Simone Cheung, Waiting

Shadow of people waiting at traffic lights

Simone is passionate about capturing ordinary things in extraordinary ways. As coincidental as this shot might appear, it was in fact very carefully planned for. Cheung spent hours finding a spot where the sun was low enough to cast the long shadows, where cars would be close enough to the kerb, and where there would be enough people waiting at the traffic lights. Even in light of her scouting effort, she describes the van driving into the shot as pure luck. This extraordinary capture of a nanosecond won her second prize in our mini-contest for World Photography Day.

Jennifer Sweeney, Inside Job

View inside a rocket pod

Can you guess what is shown this photo? Okay, we’ll tell you: this is the view when looking down a rocket pod. Jennifer Sweeney, a young recruit in the Air Forces, is currently on deployment, working with live ammunition. Facing challenges on a daily basis, Jennifer says she has turned photography into a silver lining among many dark clouds. As she profoundly notes, it is one of her traits to turn something really destructive into something healing and positive. We’ll leave it to her to complete the story:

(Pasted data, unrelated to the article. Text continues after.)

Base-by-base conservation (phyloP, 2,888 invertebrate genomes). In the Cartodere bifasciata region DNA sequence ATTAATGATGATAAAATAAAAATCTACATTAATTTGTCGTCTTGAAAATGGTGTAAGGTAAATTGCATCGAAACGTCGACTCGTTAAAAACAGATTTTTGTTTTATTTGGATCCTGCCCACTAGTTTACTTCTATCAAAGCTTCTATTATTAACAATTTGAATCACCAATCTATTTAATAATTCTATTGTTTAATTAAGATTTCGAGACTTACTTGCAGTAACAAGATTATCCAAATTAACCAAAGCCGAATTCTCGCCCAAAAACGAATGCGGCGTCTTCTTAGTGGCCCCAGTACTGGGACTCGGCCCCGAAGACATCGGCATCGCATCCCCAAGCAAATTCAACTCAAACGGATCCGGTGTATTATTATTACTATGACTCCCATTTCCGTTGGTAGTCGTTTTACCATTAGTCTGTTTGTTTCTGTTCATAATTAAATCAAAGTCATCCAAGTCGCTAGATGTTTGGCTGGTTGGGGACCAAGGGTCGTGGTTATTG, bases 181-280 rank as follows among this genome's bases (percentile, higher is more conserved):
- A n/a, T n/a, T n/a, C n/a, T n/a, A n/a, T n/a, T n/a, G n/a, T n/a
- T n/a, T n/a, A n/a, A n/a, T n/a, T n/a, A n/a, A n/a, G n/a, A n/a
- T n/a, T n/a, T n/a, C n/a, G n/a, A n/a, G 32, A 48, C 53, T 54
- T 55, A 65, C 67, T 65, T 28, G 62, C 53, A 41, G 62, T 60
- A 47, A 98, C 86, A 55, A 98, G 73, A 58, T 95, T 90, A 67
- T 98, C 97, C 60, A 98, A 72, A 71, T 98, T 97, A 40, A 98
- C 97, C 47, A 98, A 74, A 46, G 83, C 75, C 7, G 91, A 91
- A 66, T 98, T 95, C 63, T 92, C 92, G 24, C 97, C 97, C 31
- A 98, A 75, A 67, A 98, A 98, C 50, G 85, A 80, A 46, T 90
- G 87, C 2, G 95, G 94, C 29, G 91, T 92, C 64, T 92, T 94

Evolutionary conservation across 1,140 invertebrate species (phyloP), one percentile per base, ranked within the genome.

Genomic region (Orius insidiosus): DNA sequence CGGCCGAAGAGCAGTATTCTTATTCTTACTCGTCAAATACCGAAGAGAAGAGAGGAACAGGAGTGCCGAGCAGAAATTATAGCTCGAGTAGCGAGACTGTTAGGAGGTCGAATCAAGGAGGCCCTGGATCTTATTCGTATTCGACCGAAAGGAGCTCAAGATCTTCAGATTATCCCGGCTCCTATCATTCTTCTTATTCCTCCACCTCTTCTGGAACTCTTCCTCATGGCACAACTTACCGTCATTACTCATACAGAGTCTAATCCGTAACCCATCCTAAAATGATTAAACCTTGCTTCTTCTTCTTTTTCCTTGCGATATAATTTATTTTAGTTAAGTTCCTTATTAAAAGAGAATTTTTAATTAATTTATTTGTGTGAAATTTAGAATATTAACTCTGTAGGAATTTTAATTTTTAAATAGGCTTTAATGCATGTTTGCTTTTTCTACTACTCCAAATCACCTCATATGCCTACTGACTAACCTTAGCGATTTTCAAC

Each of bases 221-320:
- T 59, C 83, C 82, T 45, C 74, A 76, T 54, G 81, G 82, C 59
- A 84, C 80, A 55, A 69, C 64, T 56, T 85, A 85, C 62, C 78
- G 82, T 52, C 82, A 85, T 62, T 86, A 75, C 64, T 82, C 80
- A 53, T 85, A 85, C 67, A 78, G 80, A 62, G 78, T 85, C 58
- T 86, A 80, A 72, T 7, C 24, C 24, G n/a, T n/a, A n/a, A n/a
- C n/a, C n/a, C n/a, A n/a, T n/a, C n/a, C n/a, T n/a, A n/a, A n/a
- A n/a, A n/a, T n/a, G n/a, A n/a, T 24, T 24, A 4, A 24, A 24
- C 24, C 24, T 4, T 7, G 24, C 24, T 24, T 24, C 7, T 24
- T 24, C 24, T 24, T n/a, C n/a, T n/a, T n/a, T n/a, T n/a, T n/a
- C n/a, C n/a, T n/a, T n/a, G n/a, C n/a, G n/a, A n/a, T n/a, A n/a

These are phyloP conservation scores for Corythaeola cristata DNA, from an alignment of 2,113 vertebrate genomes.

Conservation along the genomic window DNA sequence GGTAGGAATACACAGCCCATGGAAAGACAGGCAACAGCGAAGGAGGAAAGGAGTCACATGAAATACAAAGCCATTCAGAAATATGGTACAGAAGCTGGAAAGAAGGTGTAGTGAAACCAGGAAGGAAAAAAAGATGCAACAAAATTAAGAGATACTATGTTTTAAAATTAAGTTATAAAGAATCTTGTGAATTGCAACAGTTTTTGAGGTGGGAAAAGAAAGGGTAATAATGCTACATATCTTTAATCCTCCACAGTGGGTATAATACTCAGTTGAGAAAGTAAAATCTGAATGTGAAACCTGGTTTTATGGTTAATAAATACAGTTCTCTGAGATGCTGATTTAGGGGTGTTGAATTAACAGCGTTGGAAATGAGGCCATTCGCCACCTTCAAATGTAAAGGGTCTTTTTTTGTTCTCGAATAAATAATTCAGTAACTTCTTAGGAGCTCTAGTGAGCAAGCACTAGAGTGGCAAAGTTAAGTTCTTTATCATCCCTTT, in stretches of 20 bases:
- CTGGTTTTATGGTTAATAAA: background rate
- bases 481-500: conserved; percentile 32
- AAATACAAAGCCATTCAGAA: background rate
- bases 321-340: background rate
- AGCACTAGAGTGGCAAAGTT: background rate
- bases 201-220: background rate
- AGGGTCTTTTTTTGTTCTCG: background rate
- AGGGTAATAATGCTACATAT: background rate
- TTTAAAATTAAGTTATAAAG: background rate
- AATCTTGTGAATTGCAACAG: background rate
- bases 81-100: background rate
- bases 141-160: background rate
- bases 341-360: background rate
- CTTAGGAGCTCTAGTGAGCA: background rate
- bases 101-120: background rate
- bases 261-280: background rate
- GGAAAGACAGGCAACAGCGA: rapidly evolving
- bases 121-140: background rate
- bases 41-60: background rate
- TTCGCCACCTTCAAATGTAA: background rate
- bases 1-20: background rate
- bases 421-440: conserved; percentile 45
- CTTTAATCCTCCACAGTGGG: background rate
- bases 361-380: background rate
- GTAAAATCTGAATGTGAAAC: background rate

“I found this shot (no pun intended) one morning when I wanted to turn my eye and thought into something more. The sun was rising and it created a feeling of heat at the end of the tube. I loved the effect and detail. You can almost feel the spin and the heat as it would catapult through. It was hard to choose this photo over another I took during an Iraqi sunrise through barbed wire. These pictures will always be monumental to me during a huge time of transition. Thank you for this opportunity.” Jennifer’s ability to spot beauty in a perplexing environment won her 3rd place in our World Photography Day contest.

Orchid Nguyen, Mother Winter

Snow monkey mother and baby in Japan

Snow Monkeys (officially – the Japanese Macaques) are the only monkey species inhabiting cold climates. And by cold, we mean snow-cold. They are native to Japan, and a special hobby of theirs is bathing in hot springs. Watching them practicing their unique craze is Orchid Nguyen’s favorite pastime. In this shot we see a mother carrying her baby just a single moment after they jumped out of the water to the ground. That was a sudden move, making these types of shots impossible to plan. Orchid was extremely lucky to capture this instance. She made a lot of attempts, but only the one we see here came out with the desired sharpness.